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Growing Good Food at Home

Growing Lavender in Containers

Lavender growing in terracotta pot

Lavender growing in terracotta pot

Lavender is easy to grow in containers—as long as it gets a full day of sun. Make sure the container has a drainage hole at the bottom, and that you add some rocks or broken pieces of old planters to help with drainage. A terracotta planter works really well, since some of the water will evaporate through the material of the pot. Of course, terracotta is heavy to begin with; when you add soil and water, you’re talking really heavy. So get a planter stand with wheels so you can move the planter easily. This will also be helpful if you need to adjust your lavender’s position throughout the spring and summer to make sure it’s getting enough light.

Make sure your soil is clean and weed-free. Simple container soil with some added sand or vermiculite to keep things light and airy will keep your lavender happy. Remember: you have to have good drainage; soggy soil can lead to root rot, which can spell disaster for your lavender plants.


Lavender needs a full day of sun to flourish—at least 6 hours; 8 is better. And keep your lavender out of the shade. Lavender plants will wilt and die if they get too much shade. Putting your container on wheels will help your lavender get the sunlight it needs. Just move the container to stay in the sun.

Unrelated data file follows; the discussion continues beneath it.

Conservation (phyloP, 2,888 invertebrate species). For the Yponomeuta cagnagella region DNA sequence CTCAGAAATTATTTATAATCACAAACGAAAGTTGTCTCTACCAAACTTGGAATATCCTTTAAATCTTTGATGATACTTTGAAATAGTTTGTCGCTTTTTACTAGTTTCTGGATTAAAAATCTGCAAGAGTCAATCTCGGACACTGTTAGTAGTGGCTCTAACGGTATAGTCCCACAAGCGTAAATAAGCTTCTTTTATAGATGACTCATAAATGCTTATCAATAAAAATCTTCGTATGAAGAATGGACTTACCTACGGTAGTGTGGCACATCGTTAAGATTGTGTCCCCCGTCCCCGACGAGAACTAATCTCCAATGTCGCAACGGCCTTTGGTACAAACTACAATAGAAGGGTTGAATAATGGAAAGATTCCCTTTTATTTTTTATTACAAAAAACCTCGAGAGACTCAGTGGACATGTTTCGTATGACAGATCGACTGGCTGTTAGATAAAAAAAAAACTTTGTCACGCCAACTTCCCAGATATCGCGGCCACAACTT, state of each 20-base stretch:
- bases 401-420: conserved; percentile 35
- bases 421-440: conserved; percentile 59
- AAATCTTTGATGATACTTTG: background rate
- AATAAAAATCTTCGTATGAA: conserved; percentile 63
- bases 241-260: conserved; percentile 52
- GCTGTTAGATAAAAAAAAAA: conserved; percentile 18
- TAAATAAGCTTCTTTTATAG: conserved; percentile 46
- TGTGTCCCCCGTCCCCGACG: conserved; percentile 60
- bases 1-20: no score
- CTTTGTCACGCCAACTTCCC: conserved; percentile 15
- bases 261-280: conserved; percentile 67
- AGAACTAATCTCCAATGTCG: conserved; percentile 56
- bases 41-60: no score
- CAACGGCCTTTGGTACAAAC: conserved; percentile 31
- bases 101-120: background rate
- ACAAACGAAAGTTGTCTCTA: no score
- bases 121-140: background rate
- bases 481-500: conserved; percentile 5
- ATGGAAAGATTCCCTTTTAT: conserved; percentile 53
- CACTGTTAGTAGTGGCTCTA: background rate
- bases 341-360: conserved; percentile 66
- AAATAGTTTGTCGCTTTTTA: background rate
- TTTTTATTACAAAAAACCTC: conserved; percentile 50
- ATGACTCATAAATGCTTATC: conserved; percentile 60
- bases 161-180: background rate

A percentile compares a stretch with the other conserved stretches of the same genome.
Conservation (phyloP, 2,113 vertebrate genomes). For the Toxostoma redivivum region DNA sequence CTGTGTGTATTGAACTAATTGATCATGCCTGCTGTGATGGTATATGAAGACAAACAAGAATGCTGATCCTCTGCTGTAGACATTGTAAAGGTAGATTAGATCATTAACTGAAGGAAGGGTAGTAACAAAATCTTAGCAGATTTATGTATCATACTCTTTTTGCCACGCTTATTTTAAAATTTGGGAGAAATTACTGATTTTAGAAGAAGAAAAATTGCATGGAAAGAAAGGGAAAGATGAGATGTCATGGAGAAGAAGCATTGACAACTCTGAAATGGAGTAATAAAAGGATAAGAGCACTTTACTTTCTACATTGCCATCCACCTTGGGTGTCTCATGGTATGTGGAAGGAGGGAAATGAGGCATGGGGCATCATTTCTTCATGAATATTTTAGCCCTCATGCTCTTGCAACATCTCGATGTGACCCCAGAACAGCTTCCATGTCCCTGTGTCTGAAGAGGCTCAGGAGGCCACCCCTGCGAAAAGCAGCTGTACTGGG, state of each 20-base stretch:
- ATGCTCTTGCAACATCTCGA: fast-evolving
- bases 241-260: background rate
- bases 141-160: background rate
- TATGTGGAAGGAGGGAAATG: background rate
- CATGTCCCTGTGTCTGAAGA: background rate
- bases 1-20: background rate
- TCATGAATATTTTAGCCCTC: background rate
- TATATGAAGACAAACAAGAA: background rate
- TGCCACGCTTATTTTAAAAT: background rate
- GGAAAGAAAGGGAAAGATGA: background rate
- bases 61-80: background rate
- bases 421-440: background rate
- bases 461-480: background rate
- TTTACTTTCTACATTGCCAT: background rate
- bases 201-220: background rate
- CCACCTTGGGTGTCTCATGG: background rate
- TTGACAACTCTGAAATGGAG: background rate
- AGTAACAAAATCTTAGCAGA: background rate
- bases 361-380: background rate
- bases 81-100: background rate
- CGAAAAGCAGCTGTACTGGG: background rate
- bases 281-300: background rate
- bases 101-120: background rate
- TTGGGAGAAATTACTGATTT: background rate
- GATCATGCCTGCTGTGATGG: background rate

Water, sunlight, and soil are all essential ingredients for healthy lavender plants. Watering is one of the easiest things to do—and therefore one of the easiest things to overdo. Lavender comes from the Mediterranean, where it’s hot and dry. It’s a drought tolerant plant, so it can handle a little neglect. Better to under-water your lavender than kill it with kindness—water just enough, but no more. Too much water can invite disease, and you want to keep your lavender healthy!


For lavender in containers or planters, use a commercial soil mix that’s formulated for containers. This gives your plants a healthy environment, and you’re less likely to introduce weeds or soilborne diseases by digging up soil from your garden. Add a little sand or vermiculite to the mix to keep the soil light. Remember, lavender is not really picky about the soil it grows in; in some cases, the poorer the soil, the better.

You do not need to use fertilizer on your lavender. It doesn’t care. It will grow in practically any type of well-draining soil.

Have you grown lavender in containers? Please tell us about your successes and challenges growing lavender in containers.


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